I had a very simple task to do yesterday.
All I had to do was stand in front of a staff meeting and invite them to visit a few of our locations for an Awareness Tour.
No big deal. I stand in front of this group all the time. I’ve known most of them for many years so there’s no “stage fright”.
And I completely lost it.
One of our staff had just delivered a passion-filled update on our organization’s planning and upcoming practices for how to respond to an Active Shooter incident. We’d love to say it’s something that can’t happen in our area, but probably every community in the US says that until, suddenly, it does. And it already has affected our community. There was a shooting at the high school less than a mile away from our office about 10 years ago. His heart and passion for protecting our organization and our youth was inspiring and had the room choked up and searching for Kleenex.
After he left I had a few minutes to compose myself while the next few speakers took their turns.
All I had to do was invite staff to come to one of two tours in our facilities, including one at our resident camp.
And I lost it.
All I could think about was the evening of the Sandy Hook shooting five years ago. I had just dropped my oldest son, who was 8 at the time, off for a weekend winter camp. Because of the news I was reeling and anxious to let him out of my sight, but the staff at our camp is superb and it was probably exactly the place he needed to be. I was walking the dark trail back to the parking lot and heard joy and singing and laughing floating up through the woods and knew, then and there, that the answer to all of this was right in front of me.
There is nothing more powerful and transformative than an honest, genuine, heartfelt and accepting relationship.
Most of us have those experiences regularly. We thrive when we feel we can be open and honest and accepted for all that we are and not just the masks we tend to put on so often.
But for the person who isn’t experiencing that, life can be hell.
There may be nothing more soul-destroying than feeling like an unwanted, unloved, unworthy outsider looking in. It’s overwhelmingly depressing and can lead to all sorts of reactionary behaviors and feelings: drinking, drugs, anger, resentment… and rage.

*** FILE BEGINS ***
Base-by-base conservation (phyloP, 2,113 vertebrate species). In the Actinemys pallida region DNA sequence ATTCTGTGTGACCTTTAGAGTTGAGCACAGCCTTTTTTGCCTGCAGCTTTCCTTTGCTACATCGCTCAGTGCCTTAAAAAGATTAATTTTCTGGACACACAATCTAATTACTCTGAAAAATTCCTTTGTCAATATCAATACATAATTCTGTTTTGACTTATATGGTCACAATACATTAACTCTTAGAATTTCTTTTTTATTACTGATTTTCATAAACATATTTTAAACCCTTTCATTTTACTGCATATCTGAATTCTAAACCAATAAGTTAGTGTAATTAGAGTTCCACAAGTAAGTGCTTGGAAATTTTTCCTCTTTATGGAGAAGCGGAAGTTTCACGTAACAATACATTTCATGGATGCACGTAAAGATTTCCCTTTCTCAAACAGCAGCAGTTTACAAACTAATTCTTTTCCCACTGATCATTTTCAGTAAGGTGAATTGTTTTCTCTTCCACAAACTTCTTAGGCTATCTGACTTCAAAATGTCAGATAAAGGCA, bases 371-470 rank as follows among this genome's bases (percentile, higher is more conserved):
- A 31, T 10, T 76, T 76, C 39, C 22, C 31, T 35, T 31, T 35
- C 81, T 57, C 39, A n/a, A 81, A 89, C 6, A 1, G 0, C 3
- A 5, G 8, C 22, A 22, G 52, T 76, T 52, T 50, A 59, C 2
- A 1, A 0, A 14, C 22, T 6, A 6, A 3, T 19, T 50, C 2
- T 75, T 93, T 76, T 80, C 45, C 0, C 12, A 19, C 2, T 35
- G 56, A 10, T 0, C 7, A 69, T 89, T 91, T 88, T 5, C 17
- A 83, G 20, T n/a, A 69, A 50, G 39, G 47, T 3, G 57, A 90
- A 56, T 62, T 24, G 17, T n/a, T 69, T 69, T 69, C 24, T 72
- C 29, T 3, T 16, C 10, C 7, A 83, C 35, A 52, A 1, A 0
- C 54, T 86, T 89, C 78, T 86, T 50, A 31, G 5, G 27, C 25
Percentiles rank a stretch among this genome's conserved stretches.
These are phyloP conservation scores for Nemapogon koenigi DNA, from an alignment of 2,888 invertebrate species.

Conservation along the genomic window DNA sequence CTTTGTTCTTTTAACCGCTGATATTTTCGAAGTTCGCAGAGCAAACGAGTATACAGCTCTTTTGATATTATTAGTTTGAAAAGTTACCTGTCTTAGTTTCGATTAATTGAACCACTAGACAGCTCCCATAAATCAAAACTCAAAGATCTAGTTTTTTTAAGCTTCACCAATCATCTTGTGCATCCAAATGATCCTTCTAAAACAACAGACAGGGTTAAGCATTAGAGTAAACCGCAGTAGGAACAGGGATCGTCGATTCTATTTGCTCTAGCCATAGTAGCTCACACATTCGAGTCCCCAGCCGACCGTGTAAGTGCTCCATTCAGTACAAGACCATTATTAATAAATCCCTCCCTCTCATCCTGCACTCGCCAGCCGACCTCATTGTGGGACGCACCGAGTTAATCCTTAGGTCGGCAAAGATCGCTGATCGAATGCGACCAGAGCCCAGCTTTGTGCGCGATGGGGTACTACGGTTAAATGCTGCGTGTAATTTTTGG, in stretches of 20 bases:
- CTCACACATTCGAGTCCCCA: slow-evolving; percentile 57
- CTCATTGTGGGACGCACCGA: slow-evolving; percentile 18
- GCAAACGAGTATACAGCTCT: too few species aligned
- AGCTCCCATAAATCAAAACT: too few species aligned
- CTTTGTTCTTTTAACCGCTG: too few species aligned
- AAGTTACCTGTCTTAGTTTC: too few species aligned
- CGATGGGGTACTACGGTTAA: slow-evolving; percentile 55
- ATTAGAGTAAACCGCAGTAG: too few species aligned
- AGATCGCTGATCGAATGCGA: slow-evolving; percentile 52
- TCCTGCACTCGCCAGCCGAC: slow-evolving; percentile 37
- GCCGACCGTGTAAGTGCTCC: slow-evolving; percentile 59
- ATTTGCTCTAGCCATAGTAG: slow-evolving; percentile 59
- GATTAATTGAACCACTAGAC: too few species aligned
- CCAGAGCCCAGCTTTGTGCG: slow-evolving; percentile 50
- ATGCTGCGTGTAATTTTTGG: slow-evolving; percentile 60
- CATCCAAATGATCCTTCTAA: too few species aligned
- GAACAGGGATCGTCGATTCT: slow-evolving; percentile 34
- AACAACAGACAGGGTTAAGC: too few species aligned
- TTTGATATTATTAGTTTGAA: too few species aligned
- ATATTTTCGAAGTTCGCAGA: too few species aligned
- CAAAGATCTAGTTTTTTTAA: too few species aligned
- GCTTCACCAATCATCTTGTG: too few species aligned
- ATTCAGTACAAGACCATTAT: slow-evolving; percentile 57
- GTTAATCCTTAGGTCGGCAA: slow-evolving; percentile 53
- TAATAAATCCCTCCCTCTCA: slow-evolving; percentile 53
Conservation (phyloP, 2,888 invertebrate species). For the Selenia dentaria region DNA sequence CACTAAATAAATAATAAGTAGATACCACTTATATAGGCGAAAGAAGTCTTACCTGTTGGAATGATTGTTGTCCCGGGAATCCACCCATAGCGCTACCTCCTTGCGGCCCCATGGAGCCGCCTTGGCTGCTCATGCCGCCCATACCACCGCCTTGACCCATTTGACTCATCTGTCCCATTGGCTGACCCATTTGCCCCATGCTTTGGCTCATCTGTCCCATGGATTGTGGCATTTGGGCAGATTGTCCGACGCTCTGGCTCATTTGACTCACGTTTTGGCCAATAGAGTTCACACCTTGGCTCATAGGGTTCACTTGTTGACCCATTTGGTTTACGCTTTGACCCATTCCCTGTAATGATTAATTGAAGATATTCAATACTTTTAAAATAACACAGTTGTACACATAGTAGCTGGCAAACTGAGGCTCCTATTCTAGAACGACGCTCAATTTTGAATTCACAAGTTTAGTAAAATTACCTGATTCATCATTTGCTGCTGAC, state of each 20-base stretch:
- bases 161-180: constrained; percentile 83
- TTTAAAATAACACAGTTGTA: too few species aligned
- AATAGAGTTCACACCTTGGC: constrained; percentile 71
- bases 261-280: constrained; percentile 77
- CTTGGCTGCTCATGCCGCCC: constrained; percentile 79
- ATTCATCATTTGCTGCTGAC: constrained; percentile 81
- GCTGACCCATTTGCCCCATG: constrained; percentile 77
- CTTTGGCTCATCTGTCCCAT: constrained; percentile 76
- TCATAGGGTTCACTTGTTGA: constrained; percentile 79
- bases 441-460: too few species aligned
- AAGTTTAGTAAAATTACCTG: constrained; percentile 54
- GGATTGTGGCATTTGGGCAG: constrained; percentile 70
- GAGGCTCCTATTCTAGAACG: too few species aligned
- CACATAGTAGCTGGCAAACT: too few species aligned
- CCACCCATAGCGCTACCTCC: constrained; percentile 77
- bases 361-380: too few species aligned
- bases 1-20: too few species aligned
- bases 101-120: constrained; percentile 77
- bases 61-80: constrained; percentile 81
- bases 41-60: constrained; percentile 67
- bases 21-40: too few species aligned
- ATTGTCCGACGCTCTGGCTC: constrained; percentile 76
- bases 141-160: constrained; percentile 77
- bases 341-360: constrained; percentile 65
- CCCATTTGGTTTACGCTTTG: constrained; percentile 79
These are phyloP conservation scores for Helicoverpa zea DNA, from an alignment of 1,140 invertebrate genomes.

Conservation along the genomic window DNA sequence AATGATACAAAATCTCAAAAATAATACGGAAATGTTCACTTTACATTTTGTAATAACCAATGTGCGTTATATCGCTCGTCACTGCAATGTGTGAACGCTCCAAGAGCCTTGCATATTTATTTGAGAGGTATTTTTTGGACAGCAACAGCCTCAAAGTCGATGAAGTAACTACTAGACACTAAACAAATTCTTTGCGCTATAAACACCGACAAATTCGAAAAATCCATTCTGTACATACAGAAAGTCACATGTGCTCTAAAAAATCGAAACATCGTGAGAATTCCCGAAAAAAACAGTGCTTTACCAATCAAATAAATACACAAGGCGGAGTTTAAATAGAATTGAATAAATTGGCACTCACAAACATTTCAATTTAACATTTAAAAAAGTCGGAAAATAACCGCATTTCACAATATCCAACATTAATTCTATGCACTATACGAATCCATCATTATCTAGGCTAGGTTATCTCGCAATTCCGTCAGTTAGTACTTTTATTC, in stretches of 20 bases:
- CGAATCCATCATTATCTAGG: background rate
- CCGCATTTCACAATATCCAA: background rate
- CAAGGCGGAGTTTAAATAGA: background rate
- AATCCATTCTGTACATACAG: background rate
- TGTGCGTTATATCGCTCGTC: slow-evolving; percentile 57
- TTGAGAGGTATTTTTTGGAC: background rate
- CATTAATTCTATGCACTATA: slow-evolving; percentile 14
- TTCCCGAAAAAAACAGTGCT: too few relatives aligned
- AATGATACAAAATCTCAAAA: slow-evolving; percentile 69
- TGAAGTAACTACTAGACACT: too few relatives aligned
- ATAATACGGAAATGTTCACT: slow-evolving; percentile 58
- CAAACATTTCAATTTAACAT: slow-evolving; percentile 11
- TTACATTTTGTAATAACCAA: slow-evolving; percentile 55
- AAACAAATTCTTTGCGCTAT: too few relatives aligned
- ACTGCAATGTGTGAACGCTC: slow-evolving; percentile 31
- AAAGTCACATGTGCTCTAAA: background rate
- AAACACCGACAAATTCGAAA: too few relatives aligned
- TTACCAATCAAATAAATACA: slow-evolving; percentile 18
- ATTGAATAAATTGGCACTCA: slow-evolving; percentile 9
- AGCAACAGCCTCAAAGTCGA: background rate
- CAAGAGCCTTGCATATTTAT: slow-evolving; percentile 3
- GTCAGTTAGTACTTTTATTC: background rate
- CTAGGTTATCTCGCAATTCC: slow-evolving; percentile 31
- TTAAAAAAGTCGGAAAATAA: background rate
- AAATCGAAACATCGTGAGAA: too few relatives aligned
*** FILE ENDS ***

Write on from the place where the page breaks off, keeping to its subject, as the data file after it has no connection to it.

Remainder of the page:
And the answer is so simple and yet so hard.
The answer is to see and hear and feel and connect with that person and embrace them. To wrap them in the giant hug they are longing for.
But it’s so hard to tell who that is, because we all wear such effective masks. It may even be ourselves, from time to time, that need that hug, but can’t figure out how to ask because that would mean appearing weak.
And I lost it.
I lost it because I know our organization, the YMCA, is doing this work all day, every day, and has for over 150 years. It’s easy to try to peg us as a gym or a camp, but the real mission is to build connections. To build relationships. To be open and accepting and transformative and healing. And we do it really, really well.
And it’s not just our organization. It’s Scouts. It’s Boys and Girls Clubs. It’s churches. It’s schools. It’s the group of people sitting at a table at the mall playing Dungeons and Dragons. It’s any where we make the effort to reach out, open ourselves up, and connect.
It’s easy after yet another shooting to feel powerless. We want somebody, anybody, to do something to make it never happen again.
We want a hero.
But we aren’t powerless. The opportunity is right there in front of us to make a difference.
But the hero, in this case, is only heroic when the mask comes off.
You make a difference. You matter. You, in all your messiness and uniqueness and wonderfulness can change a life and change the world.
Changing the world will not come from clenching our fists or pointing our fingers or launching yet another round of social media blame bombs.
It will come from opening our arms and our hearts and taking off our masks.